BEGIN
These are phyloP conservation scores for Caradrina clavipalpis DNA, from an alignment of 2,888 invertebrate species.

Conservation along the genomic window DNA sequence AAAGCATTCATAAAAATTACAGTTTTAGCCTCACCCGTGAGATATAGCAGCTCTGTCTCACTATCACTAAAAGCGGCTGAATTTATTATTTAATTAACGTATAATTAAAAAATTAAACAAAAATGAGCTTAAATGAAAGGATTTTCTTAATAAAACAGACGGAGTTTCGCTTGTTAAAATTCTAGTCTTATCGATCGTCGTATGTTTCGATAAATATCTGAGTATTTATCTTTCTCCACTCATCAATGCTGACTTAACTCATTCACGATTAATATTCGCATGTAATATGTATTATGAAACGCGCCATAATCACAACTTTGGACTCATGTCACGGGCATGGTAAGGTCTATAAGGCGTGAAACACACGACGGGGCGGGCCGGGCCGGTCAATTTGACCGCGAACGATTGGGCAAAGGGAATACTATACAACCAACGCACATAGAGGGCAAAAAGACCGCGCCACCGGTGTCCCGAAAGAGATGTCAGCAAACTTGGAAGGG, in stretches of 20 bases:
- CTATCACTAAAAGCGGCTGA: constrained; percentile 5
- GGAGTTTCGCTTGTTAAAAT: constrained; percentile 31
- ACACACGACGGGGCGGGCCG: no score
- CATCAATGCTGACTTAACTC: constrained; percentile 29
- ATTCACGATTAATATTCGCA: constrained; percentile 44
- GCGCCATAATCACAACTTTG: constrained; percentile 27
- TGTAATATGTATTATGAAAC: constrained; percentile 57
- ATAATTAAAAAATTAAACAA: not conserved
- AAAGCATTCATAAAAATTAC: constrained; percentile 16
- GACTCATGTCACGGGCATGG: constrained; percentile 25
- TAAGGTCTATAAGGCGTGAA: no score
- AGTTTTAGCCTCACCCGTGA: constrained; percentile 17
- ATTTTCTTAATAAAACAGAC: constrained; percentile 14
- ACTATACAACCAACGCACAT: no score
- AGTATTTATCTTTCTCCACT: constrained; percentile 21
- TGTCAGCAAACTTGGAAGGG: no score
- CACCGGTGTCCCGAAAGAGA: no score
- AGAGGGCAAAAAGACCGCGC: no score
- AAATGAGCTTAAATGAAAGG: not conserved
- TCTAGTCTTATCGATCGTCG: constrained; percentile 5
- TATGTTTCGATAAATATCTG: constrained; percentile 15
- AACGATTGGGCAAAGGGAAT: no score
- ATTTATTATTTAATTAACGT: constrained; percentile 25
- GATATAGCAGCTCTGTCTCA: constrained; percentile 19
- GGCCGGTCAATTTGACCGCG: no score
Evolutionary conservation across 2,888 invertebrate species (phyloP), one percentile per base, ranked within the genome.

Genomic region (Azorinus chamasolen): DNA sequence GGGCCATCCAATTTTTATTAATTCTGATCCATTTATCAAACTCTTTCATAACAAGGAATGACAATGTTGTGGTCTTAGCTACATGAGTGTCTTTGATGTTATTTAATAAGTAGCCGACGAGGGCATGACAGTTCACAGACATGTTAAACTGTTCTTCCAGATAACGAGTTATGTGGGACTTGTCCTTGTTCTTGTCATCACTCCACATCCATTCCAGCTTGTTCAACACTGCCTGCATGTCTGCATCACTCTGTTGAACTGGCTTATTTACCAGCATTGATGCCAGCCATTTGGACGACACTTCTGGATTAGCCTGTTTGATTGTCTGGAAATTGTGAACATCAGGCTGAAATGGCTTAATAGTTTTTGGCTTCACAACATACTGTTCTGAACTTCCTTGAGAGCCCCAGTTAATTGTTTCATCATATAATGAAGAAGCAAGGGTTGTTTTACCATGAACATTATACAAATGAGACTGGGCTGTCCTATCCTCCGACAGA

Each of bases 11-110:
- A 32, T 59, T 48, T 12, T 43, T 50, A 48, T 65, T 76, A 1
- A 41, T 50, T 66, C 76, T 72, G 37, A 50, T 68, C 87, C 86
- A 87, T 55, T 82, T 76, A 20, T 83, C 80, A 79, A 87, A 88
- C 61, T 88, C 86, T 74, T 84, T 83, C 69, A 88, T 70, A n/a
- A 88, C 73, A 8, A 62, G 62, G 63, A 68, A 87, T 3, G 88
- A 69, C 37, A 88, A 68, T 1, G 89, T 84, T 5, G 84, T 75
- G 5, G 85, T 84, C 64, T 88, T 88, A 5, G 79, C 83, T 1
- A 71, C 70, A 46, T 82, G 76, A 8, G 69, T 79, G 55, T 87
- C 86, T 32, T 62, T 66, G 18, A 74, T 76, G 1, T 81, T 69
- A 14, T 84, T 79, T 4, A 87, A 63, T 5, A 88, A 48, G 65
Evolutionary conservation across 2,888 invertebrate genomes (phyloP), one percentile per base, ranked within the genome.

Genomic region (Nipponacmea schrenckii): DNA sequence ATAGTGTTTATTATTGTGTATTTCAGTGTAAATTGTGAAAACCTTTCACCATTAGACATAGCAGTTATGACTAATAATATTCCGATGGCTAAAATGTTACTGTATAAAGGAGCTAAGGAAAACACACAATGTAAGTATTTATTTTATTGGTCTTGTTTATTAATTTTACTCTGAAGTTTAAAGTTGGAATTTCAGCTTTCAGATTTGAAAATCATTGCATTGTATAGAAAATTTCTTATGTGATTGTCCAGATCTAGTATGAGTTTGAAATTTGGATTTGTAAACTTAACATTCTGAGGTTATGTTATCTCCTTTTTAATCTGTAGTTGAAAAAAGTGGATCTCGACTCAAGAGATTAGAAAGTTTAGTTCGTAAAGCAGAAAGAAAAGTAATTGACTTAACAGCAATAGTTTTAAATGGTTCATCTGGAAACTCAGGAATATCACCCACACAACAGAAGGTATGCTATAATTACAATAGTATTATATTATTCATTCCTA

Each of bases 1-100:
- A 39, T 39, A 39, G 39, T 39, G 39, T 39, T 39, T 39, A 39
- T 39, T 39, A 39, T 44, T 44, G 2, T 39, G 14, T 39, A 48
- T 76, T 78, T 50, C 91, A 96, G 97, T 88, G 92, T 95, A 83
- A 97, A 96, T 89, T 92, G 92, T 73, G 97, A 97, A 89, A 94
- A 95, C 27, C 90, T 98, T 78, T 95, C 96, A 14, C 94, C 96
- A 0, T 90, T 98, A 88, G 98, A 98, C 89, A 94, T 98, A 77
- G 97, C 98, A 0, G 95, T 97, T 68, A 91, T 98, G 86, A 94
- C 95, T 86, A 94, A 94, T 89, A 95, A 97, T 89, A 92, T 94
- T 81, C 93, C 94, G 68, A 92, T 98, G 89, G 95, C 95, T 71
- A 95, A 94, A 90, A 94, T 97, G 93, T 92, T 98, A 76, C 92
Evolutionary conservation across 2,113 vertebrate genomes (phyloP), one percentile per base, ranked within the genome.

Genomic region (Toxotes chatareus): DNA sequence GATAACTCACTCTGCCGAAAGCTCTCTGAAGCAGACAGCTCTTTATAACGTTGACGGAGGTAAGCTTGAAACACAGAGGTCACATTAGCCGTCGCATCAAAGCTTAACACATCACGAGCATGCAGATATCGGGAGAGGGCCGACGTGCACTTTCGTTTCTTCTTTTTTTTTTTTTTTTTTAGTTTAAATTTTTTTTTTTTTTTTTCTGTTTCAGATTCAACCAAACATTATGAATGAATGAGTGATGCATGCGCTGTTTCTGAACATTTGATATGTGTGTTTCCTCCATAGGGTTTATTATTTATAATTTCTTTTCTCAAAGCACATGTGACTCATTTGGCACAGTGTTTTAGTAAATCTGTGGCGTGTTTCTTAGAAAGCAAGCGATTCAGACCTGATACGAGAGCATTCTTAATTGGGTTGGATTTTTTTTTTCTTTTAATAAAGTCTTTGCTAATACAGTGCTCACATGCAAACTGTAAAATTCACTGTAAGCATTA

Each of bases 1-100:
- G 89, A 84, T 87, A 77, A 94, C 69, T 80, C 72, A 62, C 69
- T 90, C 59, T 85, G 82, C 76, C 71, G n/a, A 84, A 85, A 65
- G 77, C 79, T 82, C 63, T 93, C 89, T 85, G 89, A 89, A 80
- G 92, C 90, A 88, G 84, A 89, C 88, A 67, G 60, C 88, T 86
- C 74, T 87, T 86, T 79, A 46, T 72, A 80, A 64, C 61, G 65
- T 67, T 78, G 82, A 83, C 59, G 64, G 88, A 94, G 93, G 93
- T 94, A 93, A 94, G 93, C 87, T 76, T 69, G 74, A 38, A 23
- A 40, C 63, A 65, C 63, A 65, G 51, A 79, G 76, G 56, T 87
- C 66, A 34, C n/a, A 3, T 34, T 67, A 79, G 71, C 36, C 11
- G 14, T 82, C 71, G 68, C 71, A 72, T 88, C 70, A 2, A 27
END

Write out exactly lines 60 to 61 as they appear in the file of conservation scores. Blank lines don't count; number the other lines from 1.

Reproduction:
- G 92, C 90, A 88, G 84, A 89, C 88, A 67, G 60, C 88, T 86
- C 74, T 87, T 86, T 79, A 46, T 72, A 80, A 64, C 61, G 65